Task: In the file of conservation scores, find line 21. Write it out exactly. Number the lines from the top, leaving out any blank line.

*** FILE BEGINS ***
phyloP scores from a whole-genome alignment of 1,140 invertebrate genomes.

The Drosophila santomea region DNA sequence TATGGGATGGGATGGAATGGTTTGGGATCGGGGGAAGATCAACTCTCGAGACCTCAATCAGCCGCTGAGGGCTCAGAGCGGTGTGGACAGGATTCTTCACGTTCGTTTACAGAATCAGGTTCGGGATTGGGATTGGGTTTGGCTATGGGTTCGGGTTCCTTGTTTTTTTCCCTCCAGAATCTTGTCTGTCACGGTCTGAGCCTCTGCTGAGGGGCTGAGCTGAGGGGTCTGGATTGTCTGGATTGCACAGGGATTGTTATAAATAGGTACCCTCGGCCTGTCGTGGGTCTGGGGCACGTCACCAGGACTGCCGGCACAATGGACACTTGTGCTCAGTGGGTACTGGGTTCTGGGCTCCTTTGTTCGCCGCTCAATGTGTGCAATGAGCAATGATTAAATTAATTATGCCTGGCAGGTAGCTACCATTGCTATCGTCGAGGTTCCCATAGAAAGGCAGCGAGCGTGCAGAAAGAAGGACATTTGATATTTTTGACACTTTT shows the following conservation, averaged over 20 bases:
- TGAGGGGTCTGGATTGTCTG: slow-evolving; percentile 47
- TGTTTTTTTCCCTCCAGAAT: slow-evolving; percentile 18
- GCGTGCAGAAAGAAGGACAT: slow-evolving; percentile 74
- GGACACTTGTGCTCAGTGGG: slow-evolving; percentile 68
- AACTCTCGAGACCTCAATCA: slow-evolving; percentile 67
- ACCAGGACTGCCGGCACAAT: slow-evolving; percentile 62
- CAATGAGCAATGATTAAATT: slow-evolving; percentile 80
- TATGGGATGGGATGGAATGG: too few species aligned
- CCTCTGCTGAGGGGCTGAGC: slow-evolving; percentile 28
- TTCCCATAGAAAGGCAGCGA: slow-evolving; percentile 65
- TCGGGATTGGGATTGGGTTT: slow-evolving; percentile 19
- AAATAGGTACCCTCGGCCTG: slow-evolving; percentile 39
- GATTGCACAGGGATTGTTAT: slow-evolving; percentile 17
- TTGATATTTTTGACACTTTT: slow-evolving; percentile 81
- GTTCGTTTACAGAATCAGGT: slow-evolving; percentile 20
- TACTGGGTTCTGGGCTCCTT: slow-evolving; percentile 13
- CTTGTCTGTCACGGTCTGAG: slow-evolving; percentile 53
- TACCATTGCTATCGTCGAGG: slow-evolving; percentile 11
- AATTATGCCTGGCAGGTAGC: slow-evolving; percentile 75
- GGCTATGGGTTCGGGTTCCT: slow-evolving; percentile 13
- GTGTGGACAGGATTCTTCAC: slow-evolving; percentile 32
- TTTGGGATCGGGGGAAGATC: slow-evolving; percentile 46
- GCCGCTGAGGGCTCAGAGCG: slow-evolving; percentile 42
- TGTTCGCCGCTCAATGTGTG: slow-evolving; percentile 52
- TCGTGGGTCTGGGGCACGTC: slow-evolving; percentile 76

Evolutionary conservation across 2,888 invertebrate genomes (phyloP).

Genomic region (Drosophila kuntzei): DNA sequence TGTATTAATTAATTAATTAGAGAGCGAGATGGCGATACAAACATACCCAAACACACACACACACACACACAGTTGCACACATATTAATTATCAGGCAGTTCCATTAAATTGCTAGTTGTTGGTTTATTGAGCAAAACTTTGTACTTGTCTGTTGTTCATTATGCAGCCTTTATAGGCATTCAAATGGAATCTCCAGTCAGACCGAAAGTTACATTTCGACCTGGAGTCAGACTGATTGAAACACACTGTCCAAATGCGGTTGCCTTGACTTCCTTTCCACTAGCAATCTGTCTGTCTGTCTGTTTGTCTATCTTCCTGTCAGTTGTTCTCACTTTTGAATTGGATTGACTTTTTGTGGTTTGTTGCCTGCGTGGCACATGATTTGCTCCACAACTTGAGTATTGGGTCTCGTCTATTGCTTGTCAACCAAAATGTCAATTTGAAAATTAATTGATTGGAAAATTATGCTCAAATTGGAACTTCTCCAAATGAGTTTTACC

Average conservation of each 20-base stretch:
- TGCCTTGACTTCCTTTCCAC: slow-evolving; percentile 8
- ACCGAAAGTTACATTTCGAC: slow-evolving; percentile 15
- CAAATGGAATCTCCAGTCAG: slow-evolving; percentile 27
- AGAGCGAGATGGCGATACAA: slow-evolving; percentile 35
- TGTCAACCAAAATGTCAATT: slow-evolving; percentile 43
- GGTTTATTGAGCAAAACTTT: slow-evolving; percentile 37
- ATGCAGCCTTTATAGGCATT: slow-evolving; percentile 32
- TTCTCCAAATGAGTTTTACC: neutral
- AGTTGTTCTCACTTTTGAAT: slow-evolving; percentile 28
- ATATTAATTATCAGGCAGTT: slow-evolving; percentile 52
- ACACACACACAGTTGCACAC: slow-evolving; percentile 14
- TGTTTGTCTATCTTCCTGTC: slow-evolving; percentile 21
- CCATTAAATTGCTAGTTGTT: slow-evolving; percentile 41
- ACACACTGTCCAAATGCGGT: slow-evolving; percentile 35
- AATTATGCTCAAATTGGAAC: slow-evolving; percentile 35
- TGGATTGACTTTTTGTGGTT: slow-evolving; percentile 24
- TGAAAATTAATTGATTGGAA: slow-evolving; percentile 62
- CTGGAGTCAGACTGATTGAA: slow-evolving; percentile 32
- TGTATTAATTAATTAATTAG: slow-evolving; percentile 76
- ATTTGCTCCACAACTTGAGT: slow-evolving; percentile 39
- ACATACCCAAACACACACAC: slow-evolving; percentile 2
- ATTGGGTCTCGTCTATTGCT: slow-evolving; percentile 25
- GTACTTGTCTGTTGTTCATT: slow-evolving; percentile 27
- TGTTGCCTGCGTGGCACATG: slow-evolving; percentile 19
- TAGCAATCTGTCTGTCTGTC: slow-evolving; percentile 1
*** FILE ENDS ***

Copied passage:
- AATTATGCCTGGCAGGTAGC: slow-evolving; percentile 75